Another major influence to the way I live my life (other than my Polish Nana), was a sustainability course Mum and I did together in 2011 – Living Smart – facilitated by Lani and Tim Darby of Ecoburbia. Lani and Tim (who were a married couple) live and breathe the holistic and sustainable lifestyle they preach. On the final day of the course – we were even invited on a tour of their amazing street and tight knit community – Hulbert Street, Fremantle.
Lani and Tim’s street is a shining example of how a community can work together and support one another to reduce carbon footprints. The street residents pool their resources (ie. share wheelbarrows, bicycles, tools, recipes, etc.), contribute to community by running their own outdoor movie nights, have a communal wood fired pizza oven, get together for outdoor performance events and even have a street festival – annual Hulbert Street Sustainability Fiesta. The street-scape also features communal vegetable and herb gardens on their front verges that they maintain. All residents are welcome to share the produce to use in daily cooking.
Mum and I were already sensitive to ways in which we could live more sustainably (mostly thanks to Nana’s influence) but the course re-programmed our minds to think holistically (ie. a sustainable approach to the areas of health, well-being, community and the environment). The thought of living life in this way – initially felt unattainable, expensive and exclusive (to those willing to do thorough research/buy expensive equipment), yet Lani and Tim showed us how easy and inexpensive sustainable living can be i.e.: that by remaining mindful to the three R’s – Reduce, Recycle and Re-use and making small adjustments to our lives – we can all make a difference.
A few simple and useful tips I learned from the Living Smart course that stuck with me:
- Carrying a refillable water bottle rather than buying bottled water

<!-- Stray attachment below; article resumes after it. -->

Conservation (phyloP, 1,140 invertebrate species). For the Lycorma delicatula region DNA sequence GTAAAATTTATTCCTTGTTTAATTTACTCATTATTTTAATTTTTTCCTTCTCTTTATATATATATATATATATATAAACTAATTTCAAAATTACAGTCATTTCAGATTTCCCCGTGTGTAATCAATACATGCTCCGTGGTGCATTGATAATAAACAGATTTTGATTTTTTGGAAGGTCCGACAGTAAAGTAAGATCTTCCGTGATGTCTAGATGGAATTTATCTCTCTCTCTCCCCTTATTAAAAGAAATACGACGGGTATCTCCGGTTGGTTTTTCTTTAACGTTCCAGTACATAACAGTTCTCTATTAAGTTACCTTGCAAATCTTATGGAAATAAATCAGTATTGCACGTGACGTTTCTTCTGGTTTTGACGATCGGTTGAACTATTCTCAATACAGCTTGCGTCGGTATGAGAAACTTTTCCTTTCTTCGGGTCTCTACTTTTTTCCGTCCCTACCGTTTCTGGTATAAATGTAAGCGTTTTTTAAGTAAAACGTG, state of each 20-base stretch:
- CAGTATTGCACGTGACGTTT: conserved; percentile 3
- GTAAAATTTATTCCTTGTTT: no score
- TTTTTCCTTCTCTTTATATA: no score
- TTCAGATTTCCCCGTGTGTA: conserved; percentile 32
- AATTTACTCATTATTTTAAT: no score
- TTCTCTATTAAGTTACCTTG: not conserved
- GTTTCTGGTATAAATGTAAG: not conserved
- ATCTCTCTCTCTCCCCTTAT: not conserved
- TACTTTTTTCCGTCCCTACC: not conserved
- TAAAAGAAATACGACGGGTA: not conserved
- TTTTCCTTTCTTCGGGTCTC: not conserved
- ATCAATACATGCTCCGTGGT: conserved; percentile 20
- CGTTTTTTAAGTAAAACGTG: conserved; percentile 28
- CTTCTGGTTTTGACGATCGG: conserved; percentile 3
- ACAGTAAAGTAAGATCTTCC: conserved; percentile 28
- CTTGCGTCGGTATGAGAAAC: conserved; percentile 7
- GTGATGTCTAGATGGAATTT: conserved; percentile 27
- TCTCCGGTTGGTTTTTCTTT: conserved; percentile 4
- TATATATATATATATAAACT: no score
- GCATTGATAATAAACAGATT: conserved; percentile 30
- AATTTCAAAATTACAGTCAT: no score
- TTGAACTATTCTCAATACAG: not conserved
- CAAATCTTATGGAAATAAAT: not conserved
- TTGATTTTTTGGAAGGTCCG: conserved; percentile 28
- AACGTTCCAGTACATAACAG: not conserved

- Carry your own cutlery to use with take-away food
- Reducing the use of plastic bags by carrying re-usable bags in my car and handbag
- Storage of leftover food and home-made lunches in re-usable containers (instead of using disposable plastic wrap)
- Buying fresh fruit and vegetables and ingredients in bulk (avoiding food with excessive packaging/refilling containers)
- Wrapping scraps in newspaper or using bagless rubbish bins (reducing the need for plastic bags)
- Composting of food scraps
- Providing your own mug or re-usable coffee cup when buying take-away coffee
- Buying and donating recycled clothing and second hand items
- Repairing broken items and clothes
- Make your own food wrap with beeswax and paper (check out the tutorial at the link)
- Share/borrow items such as ladders, bicycles, tools and wheelbarrows with neighbours and friends
- Read documents on screen rather than printing
- Ask banks and other organisations to send invoices and statements electronically
- Print hard copy documents with double sided printing
- Make your own cleaning products at home (ie. bi-carbonate soda and vinegar)
- Re-use empty jars to store food purchased in bulk or to use for home-made jams/fermented food etc.
- Buy rechargeable batteries
- Recycle wrapping paper and cards (and make your own cards)
- Re-use scrap paper to make note-pads
- Recycle wisely – check out your local council website for the types of items you can and cannot recycle